void func1(Foo% foo)
This is an implicit reference. It is a native C++ feature, equivalent to
Foo& if Foo were an unmanaged type. C++/CLI supports it as well, it tries to be as C++-like as it can. To a fault sometimes, it would arguably be a lot clearer if they had permitted
But it is not a feature of other .NET languages, like C#, as you found out, they don't have any syntax to express the same thing. Not in the least because these languages try to hide the differences between object references and values as much as possible. To a fault sometimes. It is not an MSIL feature either, requiring the C++/CLI compiler to implement it. Much like a C++ compiler does. The argument type is actually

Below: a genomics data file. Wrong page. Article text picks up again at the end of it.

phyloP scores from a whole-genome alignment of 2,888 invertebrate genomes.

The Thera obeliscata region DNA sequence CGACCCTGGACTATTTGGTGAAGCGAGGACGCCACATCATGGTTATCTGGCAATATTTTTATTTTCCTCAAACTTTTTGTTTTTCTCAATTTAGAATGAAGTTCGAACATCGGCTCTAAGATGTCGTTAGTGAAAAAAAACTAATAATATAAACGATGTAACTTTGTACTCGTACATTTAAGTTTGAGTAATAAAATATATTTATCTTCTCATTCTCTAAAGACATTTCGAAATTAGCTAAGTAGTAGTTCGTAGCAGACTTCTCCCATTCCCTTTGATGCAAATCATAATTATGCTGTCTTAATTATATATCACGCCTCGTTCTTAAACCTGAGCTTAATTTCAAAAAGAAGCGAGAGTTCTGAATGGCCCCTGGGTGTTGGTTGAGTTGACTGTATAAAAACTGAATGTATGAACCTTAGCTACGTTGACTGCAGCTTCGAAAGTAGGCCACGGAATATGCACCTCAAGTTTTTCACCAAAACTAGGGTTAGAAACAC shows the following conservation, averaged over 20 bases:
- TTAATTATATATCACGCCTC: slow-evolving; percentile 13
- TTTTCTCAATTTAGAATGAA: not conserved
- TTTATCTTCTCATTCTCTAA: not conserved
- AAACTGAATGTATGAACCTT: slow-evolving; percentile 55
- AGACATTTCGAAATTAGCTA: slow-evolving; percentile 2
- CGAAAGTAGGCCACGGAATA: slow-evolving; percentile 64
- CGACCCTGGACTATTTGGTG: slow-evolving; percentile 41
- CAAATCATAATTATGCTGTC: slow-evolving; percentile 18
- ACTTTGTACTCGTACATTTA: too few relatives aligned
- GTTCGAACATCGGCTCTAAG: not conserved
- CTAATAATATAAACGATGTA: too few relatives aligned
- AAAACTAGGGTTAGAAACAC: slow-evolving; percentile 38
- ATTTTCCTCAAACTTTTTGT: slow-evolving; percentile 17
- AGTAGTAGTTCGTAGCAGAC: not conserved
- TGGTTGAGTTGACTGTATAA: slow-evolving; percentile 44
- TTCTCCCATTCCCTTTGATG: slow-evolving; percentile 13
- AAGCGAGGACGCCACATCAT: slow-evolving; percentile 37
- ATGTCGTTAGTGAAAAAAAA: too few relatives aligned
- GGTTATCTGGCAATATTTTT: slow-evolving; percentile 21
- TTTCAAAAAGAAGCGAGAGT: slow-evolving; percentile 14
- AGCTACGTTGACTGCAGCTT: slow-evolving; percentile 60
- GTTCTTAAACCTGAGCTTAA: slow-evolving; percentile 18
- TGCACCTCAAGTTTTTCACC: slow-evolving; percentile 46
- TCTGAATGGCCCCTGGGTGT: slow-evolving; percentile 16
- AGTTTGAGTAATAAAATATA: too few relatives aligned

Foo^ in the metadata but with a [modopt] to annotate the method argument. Enough for the C# compiler to know that it is forbidden fruit, too likely to cause method overload resolution problems.
Since Foo is a reference type, you really do have to use
Foo^% if you meant to pass the object reference by reference, only useful if your method creates a new Foo object.